In a short six months, Santa Clara’s emergency call (9-1-1) dispatch center move to Police Department headquarters has demonstrated benefit.
“Communications is so important to us,” says SCPD patrol officer Patti Lynch. “It’s so important to have them in the building. We have a much better relationship. We know them and they know us.” That relationship is one of the keys to SCPD’s average 4-minute response time.
But while every 9-1-1 call comes through this hub, people may not realize that the type of phone system you’re calling on affects what information dispatchers receive – and ultimately, how fast emergency help arrives on the scene.
When a call comes in, explains lead dispatcher Dave Jacobs, dispatchers see the phone number and the type of phone – landline (traditional wired), mobile, or Internet (often called digital, broadband or VoIP phone service). If the call comes from a landline, the address will always be shown.
Many IP phone services – including Vonage, Comcast Digital Voice, and ATT U-Verse Voice – provide 9-1-1 call routing equal to traditional wired phones, but it pays to check with the provider before you need to make that 9-1-1 call.
Cell phones are a different story.
“If you call from a cell phone you have to know where you are,” explains Jacobs bluntly. In most cases, all dispatchers will see is the location of the cell site or base station transmitting the call, although newer phones can provide latitude and longitude, and the methods for pinpointing call location continues to improve. Again, it pays to check with the cell phone provider about emergency calls before you need to make one.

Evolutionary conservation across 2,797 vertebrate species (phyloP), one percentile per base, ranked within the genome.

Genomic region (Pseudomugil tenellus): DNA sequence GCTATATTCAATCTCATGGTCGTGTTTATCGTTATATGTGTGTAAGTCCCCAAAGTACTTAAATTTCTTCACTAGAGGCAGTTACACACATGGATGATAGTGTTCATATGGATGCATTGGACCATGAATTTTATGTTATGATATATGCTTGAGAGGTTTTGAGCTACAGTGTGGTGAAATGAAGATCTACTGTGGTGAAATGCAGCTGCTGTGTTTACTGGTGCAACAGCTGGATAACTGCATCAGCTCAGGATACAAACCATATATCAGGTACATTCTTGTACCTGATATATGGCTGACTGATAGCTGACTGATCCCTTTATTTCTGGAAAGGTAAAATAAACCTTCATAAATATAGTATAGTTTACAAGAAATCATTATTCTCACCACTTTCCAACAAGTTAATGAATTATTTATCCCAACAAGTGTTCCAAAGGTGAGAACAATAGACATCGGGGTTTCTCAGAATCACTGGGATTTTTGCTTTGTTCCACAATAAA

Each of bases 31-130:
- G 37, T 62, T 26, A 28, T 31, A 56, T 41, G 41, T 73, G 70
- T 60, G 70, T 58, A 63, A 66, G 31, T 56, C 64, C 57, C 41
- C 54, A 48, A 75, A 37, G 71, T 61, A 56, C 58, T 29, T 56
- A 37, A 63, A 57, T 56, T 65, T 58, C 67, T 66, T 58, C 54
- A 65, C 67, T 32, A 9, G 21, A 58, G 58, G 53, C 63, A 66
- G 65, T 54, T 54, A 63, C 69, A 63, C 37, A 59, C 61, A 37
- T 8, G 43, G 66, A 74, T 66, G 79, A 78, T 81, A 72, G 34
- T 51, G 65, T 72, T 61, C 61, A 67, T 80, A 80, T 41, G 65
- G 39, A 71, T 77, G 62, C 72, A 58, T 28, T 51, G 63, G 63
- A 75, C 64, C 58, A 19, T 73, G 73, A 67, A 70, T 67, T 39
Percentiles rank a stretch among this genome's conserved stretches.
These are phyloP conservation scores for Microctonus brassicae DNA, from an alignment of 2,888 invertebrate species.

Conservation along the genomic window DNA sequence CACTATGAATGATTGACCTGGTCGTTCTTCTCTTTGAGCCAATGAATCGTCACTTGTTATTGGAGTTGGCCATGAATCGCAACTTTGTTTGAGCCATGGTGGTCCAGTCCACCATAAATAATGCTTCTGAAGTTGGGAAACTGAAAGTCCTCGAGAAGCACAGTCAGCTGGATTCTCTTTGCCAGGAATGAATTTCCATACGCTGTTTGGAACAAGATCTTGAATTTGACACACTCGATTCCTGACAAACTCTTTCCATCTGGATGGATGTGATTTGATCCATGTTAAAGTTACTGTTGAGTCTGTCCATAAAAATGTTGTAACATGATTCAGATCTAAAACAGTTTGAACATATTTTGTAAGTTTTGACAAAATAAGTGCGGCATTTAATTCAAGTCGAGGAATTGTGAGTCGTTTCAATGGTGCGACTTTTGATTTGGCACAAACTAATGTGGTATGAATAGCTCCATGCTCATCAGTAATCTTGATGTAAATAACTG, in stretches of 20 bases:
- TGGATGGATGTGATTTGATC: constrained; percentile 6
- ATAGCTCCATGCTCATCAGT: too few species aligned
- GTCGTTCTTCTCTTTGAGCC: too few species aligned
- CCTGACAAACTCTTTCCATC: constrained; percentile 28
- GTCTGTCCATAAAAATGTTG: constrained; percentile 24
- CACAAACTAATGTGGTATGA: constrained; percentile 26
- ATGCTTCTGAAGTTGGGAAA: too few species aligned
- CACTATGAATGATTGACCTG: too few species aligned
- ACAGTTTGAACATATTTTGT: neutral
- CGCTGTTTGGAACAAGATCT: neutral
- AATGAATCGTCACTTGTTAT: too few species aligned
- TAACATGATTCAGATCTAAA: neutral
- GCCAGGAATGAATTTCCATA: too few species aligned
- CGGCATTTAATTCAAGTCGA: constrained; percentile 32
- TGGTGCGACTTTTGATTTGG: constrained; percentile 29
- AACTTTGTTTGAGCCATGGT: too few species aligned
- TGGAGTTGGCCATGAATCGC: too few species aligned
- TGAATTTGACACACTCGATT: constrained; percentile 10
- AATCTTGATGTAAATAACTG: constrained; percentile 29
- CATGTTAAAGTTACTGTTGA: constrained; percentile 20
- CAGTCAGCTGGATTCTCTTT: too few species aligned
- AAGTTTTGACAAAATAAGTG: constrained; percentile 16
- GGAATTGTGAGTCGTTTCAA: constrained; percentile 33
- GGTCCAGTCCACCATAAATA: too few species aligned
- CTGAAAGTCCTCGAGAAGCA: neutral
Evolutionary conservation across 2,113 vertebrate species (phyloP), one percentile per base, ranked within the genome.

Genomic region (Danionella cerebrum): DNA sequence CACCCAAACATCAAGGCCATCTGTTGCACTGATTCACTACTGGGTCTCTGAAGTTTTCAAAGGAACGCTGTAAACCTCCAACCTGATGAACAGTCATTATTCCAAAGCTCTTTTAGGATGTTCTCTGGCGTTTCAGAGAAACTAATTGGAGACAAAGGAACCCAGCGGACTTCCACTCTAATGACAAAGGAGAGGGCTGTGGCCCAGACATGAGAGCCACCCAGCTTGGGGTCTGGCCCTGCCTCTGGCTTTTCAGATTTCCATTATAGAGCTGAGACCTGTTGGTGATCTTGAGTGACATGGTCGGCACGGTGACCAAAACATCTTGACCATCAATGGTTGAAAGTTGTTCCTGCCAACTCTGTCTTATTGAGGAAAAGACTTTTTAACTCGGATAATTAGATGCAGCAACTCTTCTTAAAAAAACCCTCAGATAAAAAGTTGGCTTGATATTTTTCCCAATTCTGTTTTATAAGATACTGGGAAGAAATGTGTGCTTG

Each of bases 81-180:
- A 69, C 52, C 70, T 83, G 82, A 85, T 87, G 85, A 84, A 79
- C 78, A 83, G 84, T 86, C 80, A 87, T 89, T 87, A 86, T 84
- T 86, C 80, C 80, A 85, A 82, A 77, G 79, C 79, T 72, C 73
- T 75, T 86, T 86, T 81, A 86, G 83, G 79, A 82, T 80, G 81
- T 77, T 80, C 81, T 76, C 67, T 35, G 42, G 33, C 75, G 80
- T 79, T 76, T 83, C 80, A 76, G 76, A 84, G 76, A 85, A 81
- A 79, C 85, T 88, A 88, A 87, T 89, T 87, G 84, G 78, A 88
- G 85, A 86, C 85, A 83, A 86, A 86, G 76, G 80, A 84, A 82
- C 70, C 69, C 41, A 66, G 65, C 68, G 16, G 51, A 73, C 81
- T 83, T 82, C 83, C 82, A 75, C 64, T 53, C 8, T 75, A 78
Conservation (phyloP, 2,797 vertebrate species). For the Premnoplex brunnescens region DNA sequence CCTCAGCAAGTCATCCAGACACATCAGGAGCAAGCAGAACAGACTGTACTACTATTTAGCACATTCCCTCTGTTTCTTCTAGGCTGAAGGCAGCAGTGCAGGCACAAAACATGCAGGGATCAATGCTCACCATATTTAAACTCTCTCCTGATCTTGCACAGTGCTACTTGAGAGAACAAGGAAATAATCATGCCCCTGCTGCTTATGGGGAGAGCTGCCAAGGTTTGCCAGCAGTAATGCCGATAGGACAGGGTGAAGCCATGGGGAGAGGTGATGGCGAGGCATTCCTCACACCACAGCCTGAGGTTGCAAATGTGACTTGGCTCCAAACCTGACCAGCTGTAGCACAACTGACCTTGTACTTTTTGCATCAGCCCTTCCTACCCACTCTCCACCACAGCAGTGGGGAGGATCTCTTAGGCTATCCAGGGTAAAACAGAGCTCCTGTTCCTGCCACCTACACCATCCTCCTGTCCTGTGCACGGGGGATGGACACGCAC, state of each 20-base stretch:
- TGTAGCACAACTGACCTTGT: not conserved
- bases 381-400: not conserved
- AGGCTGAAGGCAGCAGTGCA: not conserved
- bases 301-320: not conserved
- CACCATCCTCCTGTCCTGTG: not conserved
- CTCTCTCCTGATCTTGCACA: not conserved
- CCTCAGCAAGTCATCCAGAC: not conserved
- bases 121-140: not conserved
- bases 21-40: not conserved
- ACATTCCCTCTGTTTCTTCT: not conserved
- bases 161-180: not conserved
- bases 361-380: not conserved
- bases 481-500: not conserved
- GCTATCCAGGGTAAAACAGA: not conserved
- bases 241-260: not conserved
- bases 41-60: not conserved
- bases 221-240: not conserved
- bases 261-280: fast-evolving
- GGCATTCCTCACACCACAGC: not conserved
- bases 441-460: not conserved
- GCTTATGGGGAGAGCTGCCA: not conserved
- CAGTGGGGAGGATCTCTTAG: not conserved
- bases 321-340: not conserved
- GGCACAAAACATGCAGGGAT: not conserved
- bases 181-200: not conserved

There’s another wrinkle with cell phones, adds SCPD Emergency Communications Operations Manager John Mills. If you call from near a freeway, that 9-1-1 call will go to the California highway patrol first.
Calling from hotel, office, and campus phones – multi-line telephone systems (MLTS) -can also be problematic. That’s because unless the business registers each extension’s physical location – something experts say is uncommon – emergency dispatchers have no way to know where you are. Some phone systems automatically capture handset location, but don’t count on it. All the dispatcher will most likely see is the business’s billing address. And in a big company, that’s probably not where you are.
What’s the impact of that delay?
A one-minute decrease in time-to-care for heart attack victims increases the survival odds almost 60 percent, USA Today reported in 2005. Some 70 percent of PBXs currently in use aren’t configured to display accurate caller location for emergency calls, estimates business phone system giant Avaya. That means many “savable” lives are lost each year, as emergency crews search buildings, shopping malls and airports.
Bottom line: Even in the second decade of the 21st century the traditional landline is still the most reliable connection when it comes to emergencies, says Mills.
For more information about Santa Clara’s 9-1-1 system, visit scpd.org/index.aspx?page=171. To find out more about the challenges and proposed solutions for MLTS in California, visit www.calnena.org/docs.html. Carolyn Schuk can be reached at email@example.com.